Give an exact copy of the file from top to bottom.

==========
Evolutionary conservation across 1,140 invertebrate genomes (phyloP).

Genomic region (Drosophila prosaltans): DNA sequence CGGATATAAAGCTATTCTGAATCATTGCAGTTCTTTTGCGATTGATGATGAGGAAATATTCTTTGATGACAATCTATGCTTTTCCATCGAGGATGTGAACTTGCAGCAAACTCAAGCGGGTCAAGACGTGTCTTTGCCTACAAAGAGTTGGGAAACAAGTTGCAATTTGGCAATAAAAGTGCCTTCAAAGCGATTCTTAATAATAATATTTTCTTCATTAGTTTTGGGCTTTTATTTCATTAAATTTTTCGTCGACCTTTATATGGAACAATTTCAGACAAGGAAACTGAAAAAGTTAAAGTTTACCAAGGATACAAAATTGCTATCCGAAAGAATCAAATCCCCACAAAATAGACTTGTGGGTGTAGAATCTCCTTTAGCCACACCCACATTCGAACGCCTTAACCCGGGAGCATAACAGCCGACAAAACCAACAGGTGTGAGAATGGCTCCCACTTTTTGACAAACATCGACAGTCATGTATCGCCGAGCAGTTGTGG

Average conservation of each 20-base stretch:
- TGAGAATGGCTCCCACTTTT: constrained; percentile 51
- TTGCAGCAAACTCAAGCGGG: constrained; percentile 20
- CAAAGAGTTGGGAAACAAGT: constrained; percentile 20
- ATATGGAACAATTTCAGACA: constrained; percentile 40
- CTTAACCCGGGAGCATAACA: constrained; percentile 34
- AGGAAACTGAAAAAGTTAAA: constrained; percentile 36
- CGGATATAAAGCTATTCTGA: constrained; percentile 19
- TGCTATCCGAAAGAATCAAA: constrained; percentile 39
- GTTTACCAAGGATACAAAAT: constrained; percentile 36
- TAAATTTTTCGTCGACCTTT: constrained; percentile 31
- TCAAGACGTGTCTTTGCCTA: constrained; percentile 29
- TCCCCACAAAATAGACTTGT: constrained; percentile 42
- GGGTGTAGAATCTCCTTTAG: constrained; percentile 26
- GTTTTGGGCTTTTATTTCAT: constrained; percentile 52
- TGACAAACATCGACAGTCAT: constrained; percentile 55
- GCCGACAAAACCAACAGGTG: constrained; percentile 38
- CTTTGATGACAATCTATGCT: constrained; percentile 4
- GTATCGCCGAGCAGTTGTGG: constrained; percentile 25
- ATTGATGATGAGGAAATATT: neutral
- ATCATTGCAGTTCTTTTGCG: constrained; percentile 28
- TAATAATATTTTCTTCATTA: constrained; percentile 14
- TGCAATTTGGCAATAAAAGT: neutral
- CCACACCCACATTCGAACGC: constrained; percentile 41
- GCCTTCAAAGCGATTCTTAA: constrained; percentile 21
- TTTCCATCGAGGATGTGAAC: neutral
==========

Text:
Evolutionary conservation across 1,140 invertebrate genomes (phyloP).

Genomic region (Drosophila prosaltans): DNA sequence CGGATATAAAGCTATTCTGAATCATTGCAGTTCTTTTGCGATTGATGATGAGGAAATATTCTTTGATGACAATCTATGCTTTTCCATCGAGGATGTGAACTTGCAGCAAACTCAAGCGGGTCAAGACGTGTCTTTGCCTACAAAGAGTTGGGAAACAAGTTGCAATTTGGCAATAAAAGTGCCTTCAAAGCGATTCTTAATAATAATATTTTCTTCATTAGTTTTGGGCTTTTATTTCATTAAATTTTTCGTCGACCTTTATATGGAACAATTTCAGACAAGGAAACTGAAAAAGTTAAAGTTTACCAAGGATACAAAATTGCTATCCGAAAGAATCAAATCCCCACAAAATAGACTTGTGGGTGTAGAATCTCCTTTAGCCACACCCACATTCGAACGCCTTAACCCGGGAGCATAACAGCCGACAAAACCAACAGGTGTGAGAATGGCTCCCACTTTTTGACAAACATCGACAGTCATGTATCGCCGAGCAGTTGTGG

Average conservation of each 20-base stretch:
- TGAGAATGGCTCCCACTTTT: constrained; percentile 51
- TTGCAGCAAACTCAAGCGGG: constrained; percentile 20
- CAAAGAGTTGGGAAACAAGT: constrained; percentile 20
- ATATGGAACAATTTCAGACA: constrained; percentile 40
- CTTAACCCGGGAGCATAACA: constrained; percentile 34
- AGGAAACTGAAAAAGTTAAA: constrained; percentile 36
- CGGATATAAAGCTATTCTGA: constrained; percentile 19
- TGCTATCCGAAAGAATCAAA: constrained; percentile 39
- GTTTACCAAGGATACAAAAT: constrained; percentile 36
- TAAATTTTTCGTCGACCTTT: constrained; percentile 31
- TCAAGACGTGTCTTTGCCTA: constrained; percentile 29
- TCCCCACAAAATAGACTTGT: constrained; percentile 42
- GGGTGTAGAATCTCCTTTAG: constrained; percentile 26
- GTTTTGGGCTTTTATTTCAT: constrained; percentile 52
- TGACAAACATCGACAGTCAT: constrained; percentile 55
- GCCGACAAAACCAACAGGTG: constrained; percentile 38
- CTTTGATGACAATCTATGCT: constrained; percentile 4
- GTATCGCCGAGCAGTTGTGG: constrained; percentile 25
- ATTGATGATGAGGAAATATT: neutral
- ATCATTGCAGTTCTTTTGCG: constrained; percentile 28
- TAATAATATTTTCTTCATTA: constrained; percentile 14
- TGCAATTTGGCAATAAAAGT: neutral
- CCACACCCACATTCGAACGC: constrained; percentile 41
- GCCTTCAAAGCGATTCTTAA: constrained; percentile 21
- TTTCCATCGAGGATGTGAAC: neutral